And we're getting this from whom? The U.S. Army Corps of Engineers? The people who have a history of ... what was it again? Insouciance, myopia and shortsightedness?

So the mayor wants to get busy-busy and just get going on our new lakes. Oh, yeah, and a highway. And this is after a national lobbying effort of which we were a part to get the corps to back down from its standards.

Talk about backing down. This is way way down. I mean, this is so much backing down, I think we could name a dance step for it. "The Back-Down." You wave your palms in the air, bend at the waist, stare at your toes and you BACK DOWN, man! Doin' the BACK DOWN!

So I made you wait and wait already. Now I have one question for you. Are you totally ready to do this dance? I mean, hey, if you are, turn on the music, and let's par-TAY. Livin' large, man, makin' the lakes, that's the way. I'll try, I swear. Maybe some of the people from the Observer's youth division can teach me how to wave my palms and walk backwards at the same time.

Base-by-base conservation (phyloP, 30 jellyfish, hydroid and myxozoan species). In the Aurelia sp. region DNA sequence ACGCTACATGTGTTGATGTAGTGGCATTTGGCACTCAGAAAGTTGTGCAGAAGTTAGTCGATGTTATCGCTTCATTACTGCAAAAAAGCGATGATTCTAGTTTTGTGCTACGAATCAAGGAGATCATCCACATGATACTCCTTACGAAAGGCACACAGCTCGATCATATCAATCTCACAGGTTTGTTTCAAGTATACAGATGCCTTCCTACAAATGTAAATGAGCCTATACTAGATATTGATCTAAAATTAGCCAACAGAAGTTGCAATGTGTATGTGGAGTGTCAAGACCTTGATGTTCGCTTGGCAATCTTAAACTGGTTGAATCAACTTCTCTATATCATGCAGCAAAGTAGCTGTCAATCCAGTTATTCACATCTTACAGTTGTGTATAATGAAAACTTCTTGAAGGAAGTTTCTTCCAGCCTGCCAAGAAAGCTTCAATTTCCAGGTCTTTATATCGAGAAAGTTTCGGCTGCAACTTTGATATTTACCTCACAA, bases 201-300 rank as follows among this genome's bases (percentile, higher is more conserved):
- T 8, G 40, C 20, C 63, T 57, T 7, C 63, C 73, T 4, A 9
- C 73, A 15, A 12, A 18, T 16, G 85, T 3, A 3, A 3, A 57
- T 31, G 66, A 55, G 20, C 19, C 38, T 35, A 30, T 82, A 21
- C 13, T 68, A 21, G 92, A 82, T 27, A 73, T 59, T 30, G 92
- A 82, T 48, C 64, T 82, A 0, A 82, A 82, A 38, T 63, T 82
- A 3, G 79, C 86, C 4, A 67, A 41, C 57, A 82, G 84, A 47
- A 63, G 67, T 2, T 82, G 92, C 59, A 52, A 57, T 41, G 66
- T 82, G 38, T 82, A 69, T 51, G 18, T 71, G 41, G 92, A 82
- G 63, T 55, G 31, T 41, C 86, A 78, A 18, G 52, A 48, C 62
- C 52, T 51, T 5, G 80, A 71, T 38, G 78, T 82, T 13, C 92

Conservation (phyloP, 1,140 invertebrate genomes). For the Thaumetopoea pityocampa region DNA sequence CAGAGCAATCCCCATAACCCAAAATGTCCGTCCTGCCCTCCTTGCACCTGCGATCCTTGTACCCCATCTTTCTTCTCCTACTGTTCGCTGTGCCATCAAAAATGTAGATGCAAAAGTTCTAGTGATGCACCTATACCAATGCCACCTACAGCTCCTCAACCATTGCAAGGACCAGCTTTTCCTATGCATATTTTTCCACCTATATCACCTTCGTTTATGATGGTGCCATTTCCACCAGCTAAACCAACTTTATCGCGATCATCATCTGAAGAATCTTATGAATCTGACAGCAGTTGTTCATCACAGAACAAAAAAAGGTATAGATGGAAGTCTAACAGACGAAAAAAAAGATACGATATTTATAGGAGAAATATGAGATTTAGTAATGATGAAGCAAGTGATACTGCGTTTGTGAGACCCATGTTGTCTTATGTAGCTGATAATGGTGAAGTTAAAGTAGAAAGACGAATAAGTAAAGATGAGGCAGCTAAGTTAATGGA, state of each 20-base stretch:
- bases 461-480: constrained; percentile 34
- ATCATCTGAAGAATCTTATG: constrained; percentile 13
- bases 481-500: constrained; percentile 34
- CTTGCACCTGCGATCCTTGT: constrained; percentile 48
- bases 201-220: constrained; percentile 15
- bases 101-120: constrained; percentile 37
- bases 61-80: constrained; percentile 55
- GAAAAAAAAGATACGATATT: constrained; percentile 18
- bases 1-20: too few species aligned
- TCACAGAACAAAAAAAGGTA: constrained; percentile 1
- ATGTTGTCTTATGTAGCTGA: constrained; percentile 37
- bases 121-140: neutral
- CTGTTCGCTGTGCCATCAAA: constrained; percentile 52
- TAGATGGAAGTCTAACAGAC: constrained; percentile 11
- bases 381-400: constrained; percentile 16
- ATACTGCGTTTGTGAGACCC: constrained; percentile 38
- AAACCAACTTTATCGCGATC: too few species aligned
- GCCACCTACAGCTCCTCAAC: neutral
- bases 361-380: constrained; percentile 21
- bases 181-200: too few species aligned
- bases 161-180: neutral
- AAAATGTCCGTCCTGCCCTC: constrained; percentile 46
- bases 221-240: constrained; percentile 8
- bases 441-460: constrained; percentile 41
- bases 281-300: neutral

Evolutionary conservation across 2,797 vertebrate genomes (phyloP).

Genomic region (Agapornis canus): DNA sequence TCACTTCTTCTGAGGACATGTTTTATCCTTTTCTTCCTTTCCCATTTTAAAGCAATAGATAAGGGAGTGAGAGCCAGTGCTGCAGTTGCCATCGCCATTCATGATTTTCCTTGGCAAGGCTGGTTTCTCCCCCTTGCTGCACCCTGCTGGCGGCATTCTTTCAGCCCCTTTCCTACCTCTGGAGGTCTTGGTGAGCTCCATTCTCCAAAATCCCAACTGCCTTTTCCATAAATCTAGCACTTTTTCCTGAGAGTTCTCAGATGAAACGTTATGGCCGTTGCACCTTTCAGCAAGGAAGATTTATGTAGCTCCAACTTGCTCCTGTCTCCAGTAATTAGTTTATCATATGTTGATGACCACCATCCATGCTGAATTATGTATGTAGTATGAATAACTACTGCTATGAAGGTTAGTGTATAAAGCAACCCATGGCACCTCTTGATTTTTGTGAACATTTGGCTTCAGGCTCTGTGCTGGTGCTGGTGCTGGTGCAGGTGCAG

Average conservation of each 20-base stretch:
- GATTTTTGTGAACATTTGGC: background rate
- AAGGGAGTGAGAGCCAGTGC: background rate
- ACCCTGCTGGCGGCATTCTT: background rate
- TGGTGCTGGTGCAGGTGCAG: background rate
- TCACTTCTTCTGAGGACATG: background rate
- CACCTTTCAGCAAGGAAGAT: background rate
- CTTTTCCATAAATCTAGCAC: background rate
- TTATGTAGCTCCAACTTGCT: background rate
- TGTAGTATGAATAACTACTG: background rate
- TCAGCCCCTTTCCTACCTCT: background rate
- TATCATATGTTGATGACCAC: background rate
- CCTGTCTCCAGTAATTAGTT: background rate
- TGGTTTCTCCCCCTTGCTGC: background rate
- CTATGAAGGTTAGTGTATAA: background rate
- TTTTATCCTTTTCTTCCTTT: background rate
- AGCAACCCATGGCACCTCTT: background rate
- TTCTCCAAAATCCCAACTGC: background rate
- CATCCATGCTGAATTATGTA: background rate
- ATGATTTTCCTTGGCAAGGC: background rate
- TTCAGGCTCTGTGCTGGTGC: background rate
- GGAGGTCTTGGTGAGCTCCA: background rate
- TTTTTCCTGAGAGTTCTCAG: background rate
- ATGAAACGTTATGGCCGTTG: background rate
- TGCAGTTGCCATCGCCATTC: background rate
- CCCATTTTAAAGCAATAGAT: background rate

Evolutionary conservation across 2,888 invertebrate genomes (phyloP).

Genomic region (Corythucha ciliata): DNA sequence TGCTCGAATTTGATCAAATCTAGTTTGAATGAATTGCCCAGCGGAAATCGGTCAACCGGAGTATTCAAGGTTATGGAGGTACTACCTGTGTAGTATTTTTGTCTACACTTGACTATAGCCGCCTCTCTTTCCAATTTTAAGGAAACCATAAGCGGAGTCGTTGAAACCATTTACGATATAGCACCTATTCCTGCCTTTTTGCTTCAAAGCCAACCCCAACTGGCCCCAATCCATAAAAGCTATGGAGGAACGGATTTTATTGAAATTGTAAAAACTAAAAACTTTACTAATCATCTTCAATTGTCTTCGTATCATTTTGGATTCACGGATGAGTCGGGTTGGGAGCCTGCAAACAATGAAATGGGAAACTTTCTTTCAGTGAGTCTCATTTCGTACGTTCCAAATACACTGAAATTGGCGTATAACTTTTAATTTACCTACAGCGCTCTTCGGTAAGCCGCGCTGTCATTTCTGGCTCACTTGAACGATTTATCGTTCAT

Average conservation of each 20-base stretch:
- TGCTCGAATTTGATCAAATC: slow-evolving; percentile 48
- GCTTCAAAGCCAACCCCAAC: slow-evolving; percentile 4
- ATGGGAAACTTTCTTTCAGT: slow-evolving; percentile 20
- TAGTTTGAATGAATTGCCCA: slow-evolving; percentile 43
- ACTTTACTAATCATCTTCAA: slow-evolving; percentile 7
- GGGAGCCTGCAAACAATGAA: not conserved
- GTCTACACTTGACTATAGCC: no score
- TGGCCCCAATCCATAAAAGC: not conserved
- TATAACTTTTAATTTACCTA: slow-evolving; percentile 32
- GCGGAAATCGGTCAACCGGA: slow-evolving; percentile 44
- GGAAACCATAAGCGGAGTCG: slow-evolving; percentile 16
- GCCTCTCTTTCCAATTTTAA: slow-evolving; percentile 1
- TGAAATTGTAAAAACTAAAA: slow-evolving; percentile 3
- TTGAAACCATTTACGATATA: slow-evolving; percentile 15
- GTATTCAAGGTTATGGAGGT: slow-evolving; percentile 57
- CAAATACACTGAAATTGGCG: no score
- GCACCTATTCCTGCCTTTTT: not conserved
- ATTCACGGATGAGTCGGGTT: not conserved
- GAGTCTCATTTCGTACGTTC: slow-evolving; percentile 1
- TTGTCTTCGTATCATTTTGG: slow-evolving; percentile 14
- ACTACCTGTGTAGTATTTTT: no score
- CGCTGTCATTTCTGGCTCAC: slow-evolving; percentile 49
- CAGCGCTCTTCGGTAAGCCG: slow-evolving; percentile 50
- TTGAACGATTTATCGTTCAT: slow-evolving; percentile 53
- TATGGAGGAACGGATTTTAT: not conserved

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11 comments
Annie Smith
Annie Smith

About the levee story, God says "Jim, you are right on and very observant. The powers that be on the Earth are playing games with those they consider the little people... as usual. I like you, Man. Keep up the courage." That's what God says about the article and about you. Just thought I'd let you know... lol. Annie

Danny
Danny

Since this 100,000 year flood has almost certainly not occurred during the time we've been monitoring weather patterns, there's about a 1 in 1,000,000 chance that anyone has any clue of it's probability of actually occurring.